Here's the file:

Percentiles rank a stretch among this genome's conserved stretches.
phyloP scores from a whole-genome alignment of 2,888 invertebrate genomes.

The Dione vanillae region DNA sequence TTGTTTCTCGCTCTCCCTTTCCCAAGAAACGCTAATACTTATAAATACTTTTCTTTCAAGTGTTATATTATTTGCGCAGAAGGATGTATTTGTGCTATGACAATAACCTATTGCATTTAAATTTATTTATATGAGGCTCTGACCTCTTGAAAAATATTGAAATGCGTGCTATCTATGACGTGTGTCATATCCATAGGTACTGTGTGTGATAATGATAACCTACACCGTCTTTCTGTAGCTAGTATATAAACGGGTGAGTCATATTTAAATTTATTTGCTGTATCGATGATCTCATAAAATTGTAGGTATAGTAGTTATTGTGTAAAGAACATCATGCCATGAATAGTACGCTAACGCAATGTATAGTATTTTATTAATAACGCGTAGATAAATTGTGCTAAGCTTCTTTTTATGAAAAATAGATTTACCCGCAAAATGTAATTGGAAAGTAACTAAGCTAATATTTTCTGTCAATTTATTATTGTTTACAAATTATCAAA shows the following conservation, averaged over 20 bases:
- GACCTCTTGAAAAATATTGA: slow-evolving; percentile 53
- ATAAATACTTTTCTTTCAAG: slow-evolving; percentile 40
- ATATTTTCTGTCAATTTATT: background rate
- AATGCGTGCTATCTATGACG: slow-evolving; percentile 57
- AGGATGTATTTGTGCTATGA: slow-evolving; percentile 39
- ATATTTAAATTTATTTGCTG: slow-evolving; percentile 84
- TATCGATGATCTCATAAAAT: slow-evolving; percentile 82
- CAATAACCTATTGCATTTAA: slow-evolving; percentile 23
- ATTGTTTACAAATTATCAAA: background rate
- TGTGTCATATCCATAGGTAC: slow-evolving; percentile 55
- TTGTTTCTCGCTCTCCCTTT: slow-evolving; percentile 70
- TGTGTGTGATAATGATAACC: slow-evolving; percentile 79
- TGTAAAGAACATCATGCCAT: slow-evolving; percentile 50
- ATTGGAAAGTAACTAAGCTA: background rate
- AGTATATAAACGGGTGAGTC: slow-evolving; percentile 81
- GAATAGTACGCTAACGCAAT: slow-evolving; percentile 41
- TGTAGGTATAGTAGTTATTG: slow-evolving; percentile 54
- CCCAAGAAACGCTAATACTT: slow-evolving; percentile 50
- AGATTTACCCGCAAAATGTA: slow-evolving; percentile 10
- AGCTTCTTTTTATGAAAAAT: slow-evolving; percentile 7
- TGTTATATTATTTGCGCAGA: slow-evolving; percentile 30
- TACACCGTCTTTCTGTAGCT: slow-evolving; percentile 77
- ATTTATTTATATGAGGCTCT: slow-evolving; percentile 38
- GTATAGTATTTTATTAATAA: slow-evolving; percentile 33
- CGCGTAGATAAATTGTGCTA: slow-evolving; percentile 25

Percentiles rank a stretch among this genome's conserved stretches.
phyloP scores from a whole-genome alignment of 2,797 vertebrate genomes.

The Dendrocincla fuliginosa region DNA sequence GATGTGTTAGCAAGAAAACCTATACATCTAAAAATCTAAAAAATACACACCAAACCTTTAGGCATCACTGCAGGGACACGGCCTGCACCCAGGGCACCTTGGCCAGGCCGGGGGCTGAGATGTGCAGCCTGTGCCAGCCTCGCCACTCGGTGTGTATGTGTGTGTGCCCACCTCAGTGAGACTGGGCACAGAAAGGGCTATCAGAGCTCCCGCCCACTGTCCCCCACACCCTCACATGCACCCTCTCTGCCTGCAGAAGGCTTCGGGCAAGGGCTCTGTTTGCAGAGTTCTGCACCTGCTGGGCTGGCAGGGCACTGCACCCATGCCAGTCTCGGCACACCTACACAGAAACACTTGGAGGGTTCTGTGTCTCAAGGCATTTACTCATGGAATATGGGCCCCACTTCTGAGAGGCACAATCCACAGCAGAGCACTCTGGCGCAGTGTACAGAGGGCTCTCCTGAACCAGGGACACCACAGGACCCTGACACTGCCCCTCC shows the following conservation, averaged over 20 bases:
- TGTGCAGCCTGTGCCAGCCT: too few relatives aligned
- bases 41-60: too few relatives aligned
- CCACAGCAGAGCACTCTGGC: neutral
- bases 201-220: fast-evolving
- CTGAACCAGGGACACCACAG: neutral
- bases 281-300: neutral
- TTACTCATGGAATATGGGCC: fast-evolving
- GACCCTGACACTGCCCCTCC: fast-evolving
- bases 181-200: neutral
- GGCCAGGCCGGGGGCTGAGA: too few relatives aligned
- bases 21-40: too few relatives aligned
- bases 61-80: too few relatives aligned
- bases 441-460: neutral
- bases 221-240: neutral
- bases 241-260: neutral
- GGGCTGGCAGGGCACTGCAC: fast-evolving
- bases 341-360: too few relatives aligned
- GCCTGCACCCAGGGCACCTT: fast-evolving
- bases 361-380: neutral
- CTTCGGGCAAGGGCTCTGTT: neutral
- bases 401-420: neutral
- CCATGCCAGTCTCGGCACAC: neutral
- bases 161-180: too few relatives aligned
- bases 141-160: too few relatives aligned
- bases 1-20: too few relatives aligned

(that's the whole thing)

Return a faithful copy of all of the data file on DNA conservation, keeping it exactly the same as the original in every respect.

Percentiles rank a stretch among this genome's conserved stretches.
phyloP scores from a whole-genome alignment of 2,888 invertebrate genomes.

The Dione vanillae region DNA sequence TTGTTTCTCGCTCTCCCTTTCCCAAGAAACGCTAATACTTATAAATACTTTTCTTTCAAGTGTTATATTATTTGCGCAGAAGGATGTATTTGTGCTATGACAATAACCTATTGCATTTAAATTTATTTATATGAGGCTCTGACCTCTTGAAAAATATTGAAATGCGTGCTATCTATGACGTGTGTCATATCCATAGGTACTGTGTGTGATAATGATAACCTACACCGTCTTTCTGTAGCTAGTATATAAACGGGTGAGTCATATTTAAATTTATTTGCTGTATCGATGATCTCATAAAATTGTAGGTATAGTAGTTATTGTGTAAAGAACATCATGCCATGAATAGTACGCTAACGCAATGTATAGTATTTTATTAATAACGCGTAGATAAATTGTGCTAAGCTTCTTTTTATGAAAAATAGATTTACCCGCAAAATGTAATTGGAAAGTAACTAAGCTAATATTTTCTGTCAATTTATTATTGTTTACAAATTATCAAA shows the following conservation, averaged over 20 bases:
- GACCTCTTGAAAAATATTGA: slow-evolving; percentile 53
- ATAAATACTTTTCTTTCAAG: slow-evolving; percentile 40
- ATATTTTCTGTCAATTTATT: background rate
- AATGCGTGCTATCTATGACG: slow-evolving; percentile 57
- AGGATGTATTTGTGCTATGA: slow-evolving; percentile 39
- ATATTTAAATTTATTTGCTG: slow-evolving; percentile 84
- TATCGATGATCTCATAAAAT: slow-evolving; percentile 82
- CAATAACCTATTGCATTTAA: slow-evolving; percentile 23
- ATTGTTTACAAATTATCAAA: background rate
- TGTGTCATATCCATAGGTAC: slow-evolving; percentile 55
- TTGTTTCTCGCTCTCCCTTT: slow-evolving; percentile 70
- TGTGTGTGATAATGATAACC: slow-evolving; percentile 79
- TGTAAAGAACATCATGCCAT: slow-evolving; percentile 50
- ATTGGAAAGTAACTAAGCTA: background rate
- AGTATATAAACGGGTGAGTC: slow-evolving; percentile 81
- GAATAGTACGCTAACGCAAT: slow-evolving; percentile 41
- TGTAGGTATAGTAGTTATTG: slow-evolving; percentile 54
- CCCAAGAAACGCTAATACTT: slow-evolving; percentile 50
- AGATTTACCCGCAAAATGTA: slow-evolving; percentile 10
- AGCTTCTTTTTATGAAAAAT: slow-evolving; percentile 7
- TGTTATATTATTTGCGCAGA: slow-evolving; percentile 30
- TACACCGTCTTTCTGTAGCT: slow-evolving; percentile 77
- ATTTATTTATATGAGGCTCT: slow-evolving; percentile 38
- GTATAGTATTTTATTAATAA: slow-evolving; percentile 33
- CGCGTAGATAAATTGTGCTA: slow-evolving; percentile 25

Percentiles rank a stretch among this genome's conserved stretches.
phyloP scores from a whole-genome alignment of 2,797 vertebrate genomes.

The Dendrocincla fuliginosa region DNA sequence GATGTGTTAGCAAGAAAACCTATACATCTAAAAATCTAAAAAATACACACCAAACCTTTAGGCATCACTGCAGGGACACGGCCTGCACCCAGGGCACCTTGGCCAGGCCGGGGGCTGAGATGTGCAGCCTGTGCCAGCCTCGCCACTCGGTGTGTATGTGTGTGTGCCCACCTCAGTGAGACTGGGCACAGAAAGGGCTATCAGAGCTCCCGCCCACTGTCCCCCACACCCTCACATGCACCCTCTCTGCCTGCAGAAGGCTTCGGGCAAGGGCTCTGTTTGCAGAGTTCTGCACCTGCTGGGCTGGCAGGGCACTGCACCCATGCCAGTCTCGGCACACCTACACAGAAACACTTGGAGGGTTCTGTGTCTCAAGGCATTTACTCATGGAATATGGGCCCCACTTCTGAGAGGCACAATCCACAGCAGAGCACTCTGGCGCAGTGTACAGAGGGCTCTCCTGAACCAGGGACACCACAGGACCCTGACACTGCCCCTCC shows the following conservation, averaged over 20 bases:
- TGTGCAGCCTGTGCCAGCCT: too few relatives aligned
- bases 41-60: too few relatives aligned
- CCACAGCAGAGCACTCTGGC: neutral
- bases 201-220: fast-evolving
- CTGAACCAGGGACACCACAG: neutral
- bases 281-300: neutral
- TTACTCATGGAATATGGGCC: fast-evolving
- GACCCTGACACTGCCCCTCC: fast-evolving
- bases 181-200: neutral
- GGCCAGGCCGGGGGCTGAGA: too few relatives aligned
- bases 21-40: too few relatives aligned
- bases 61-80: too few relatives aligned
- bases 441-460: neutral
- bases 221-240: neutral
- bases 241-260: neutral
- GGGCTGGCAGGGCACTGCAC: fast-evolving
- bases 341-360: too few relatives aligned
- GCCTGCACCCAGGGCACCTT: fast-evolving
- bases 361-380: neutral
- CTTCGGGCAAGGGCTCTGTT: neutral
- bases 401-420: neutral
- CCATGCCAGTCTCGGCACAC: neutral
- bases 161-180: too few relatives aligned
- bases 141-160: too few relatives aligned
- bases 1-20: too few relatives aligned